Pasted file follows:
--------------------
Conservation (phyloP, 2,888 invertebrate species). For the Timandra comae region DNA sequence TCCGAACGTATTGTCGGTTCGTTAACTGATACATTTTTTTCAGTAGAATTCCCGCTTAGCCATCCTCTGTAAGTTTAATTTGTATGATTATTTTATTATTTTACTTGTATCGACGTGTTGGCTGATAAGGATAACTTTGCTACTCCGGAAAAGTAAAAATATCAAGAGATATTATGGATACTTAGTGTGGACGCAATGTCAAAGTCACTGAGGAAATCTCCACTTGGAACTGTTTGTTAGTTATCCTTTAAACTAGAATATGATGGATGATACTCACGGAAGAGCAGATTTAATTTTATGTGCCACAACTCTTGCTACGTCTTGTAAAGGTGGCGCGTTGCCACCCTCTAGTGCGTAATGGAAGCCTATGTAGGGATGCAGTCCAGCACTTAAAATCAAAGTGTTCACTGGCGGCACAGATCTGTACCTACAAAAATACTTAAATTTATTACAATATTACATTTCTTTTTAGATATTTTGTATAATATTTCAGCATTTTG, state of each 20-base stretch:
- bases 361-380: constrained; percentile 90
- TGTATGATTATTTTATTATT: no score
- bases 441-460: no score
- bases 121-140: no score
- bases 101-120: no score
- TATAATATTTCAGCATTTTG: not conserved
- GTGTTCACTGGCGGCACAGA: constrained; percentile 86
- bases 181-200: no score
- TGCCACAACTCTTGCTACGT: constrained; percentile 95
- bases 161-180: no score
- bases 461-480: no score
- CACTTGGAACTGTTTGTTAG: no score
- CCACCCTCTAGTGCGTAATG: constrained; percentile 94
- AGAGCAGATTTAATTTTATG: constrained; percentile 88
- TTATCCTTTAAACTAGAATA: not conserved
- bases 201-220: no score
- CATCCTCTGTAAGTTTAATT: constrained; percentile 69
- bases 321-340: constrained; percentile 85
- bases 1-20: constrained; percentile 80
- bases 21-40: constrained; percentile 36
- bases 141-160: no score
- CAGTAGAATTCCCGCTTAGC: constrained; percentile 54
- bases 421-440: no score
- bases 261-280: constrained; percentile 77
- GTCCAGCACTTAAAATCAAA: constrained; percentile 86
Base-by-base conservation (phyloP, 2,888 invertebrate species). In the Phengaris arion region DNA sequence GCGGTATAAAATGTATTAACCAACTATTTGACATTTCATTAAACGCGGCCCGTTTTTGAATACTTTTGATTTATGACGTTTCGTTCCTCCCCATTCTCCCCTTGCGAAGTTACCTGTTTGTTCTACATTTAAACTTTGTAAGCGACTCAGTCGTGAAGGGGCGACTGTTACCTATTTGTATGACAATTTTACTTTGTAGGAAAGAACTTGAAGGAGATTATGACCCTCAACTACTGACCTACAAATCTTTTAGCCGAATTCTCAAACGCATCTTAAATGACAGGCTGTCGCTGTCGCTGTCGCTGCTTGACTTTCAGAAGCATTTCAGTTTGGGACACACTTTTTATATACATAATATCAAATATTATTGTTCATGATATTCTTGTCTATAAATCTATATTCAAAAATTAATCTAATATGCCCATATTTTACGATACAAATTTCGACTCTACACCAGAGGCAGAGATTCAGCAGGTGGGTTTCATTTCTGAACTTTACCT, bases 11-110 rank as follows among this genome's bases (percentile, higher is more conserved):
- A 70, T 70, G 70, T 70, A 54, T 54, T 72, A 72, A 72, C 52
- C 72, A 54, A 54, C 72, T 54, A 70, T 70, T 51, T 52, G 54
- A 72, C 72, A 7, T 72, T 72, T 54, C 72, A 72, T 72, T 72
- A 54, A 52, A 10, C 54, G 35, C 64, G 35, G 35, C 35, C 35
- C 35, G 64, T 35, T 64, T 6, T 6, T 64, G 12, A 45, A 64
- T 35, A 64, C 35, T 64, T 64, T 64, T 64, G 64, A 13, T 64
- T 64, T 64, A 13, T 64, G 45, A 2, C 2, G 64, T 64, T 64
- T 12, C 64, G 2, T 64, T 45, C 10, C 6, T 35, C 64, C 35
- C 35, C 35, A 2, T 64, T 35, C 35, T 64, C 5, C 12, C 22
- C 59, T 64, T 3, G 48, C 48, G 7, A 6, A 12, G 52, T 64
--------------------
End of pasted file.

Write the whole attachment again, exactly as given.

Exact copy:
Conservation (phyloP, 2,888 invertebrate species). For the Timandra comae region DNA sequence TCCGAACGTATTGTCGGTTCGTTAACTGATACATTTTTTTCAGTAGAATTCCCGCTTAGCCATCCTCTGTAAGTTTAATTTGTATGATTATTTTATTATTTTACTTGTATCGACGTGTTGGCTGATAAGGATAACTTTGCTACTCCGGAAAAGTAAAAATATCAAGAGATATTATGGATACTTAGTGTGGACGCAATGTCAAAGTCACTGAGGAAATCTCCACTTGGAACTGTTTGTTAGTTATCCTTTAAACTAGAATATGATGGATGATACTCACGGAAGAGCAGATTTAATTTTATGTGCCACAACTCTTGCTACGTCTTGTAAAGGTGGCGCGTTGCCACCCTCTAGTGCGTAATGGAAGCCTATGTAGGGATGCAGTCCAGCACTTAAAATCAAAGTGTTCACTGGCGGCACAGATCTGTACCTACAAAAATACTTAAATTTATTACAATATTACATTTCTTTTTAGATATTTTGTATAATATTTCAGCATTTTG, state of each 20-base stretch:
- bases 361-380: constrained; percentile 90
- TGTATGATTATTTTATTATT: no score
- bases 441-460: no score
- bases 121-140: no score
- bases 101-120: no score
- TATAATATTTCAGCATTTTG: not conserved
- GTGTTCACTGGCGGCACAGA: constrained; percentile 86
- bases 181-200: no score
- TGCCACAACTCTTGCTACGT: constrained; percentile 95
- bases 161-180: no score
- bases 461-480: no score
- CACTTGGAACTGTTTGTTAG: no score
- CCACCCTCTAGTGCGTAATG: constrained; percentile 94
- AGAGCAGATTTAATTTTATG: constrained; percentile 88
- TTATCCTTTAAACTAGAATA: not conserved
- bases 201-220: no score
- CATCCTCTGTAAGTTTAATT: constrained; percentile 69
- bases 321-340: constrained; percentile 85
- bases 1-20: constrained; percentile 80
- bases 21-40: constrained; percentile 36
- bases 141-160: no score
- CAGTAGAATTCCCGCTTAGC: constrained; percentile 54
- bases 421-440: no score
- bases 261-280: constrained; percentile 77
- GTCCAGCACTTAAAATCAAA: constrained; percentile 86
Base-by-base conservation (phyloP, 2,888 invertebrate species). In the Phengaris arion region DNA sequence GCGGTATAAAATGTATTAACCAACTATTTGACATTTCATTAAACGCGGCCCGTTTTTGAATACTTTTGATTTATGACGTTTCGTTCCTCCCCATTCTCCCCTTGCGAAGTTACCTGTTTGTTCTACATTTAAACTTTGTAAGCGACTCAGTCGTGAAGGGGCGACTGTTACCTATTTGTATGACAATTTTACTTTGTAGGAAAGAACTTGAAGGAGATTATGACCCTCAACTACTGACCTACAAATCTTTTAGCCGAATTCTCAAACGCATCTTAAATGACAGGCTGTCGCTGTCGCTGTCGCTGCTTGACTTTCAGAAGCATTTCAGTTTGGGACACACTTTTTATATACATAATATCAAATATTATTGTTCATGATATTCTTGTCTATAAATCTATATTCAAAAATTAATCTAATATGCCCATATTTTACGATACAAATTTCGACTCTACACCAGAGGCAGAGATTCAGCAGGTGGGTTTCATTTCTGAACTTTACCT, bases 11-110 rank as follows among this genome's bases (percentile, higher is more conserved):
- A 70, T 70, G 70, T 70, A 54, T 54, T 72, A 72, A 72, C 52
- C 72, A 54, A 54, C 72, T 54, A 70, T 70, T 51, T 52, G 54
- A 72, C 72, A 7, T 72, T 72, T 54, C 72, A 72, T 72, T 72
- A 54, A 52, A 10, C 54, G 35, C 64, G 35, G 35, C 35, C 35
- C 35, G 64, T 35, T 64, T 6, T 6, T 64, G 12, A 45, A 64
- T 35, A 64, C 35, T 64, T 64, T 64, T 64, G 64, A 13, T 64
- T 64, T 64, A 13, T 64, G 45, A 2, C 2, G 64, T 64, T 64
- T 12, C 64, G 2, T 64, T 45, C 10, C 6, T 35, C 64, C 35
- C 35, C 35, A 2, T 64, T 35, C 35, T 64, C 5, C 12, C 22
- C 59, T 64, T 3, G 48, C 48, G 7, A 6, A 12, G 52, T 64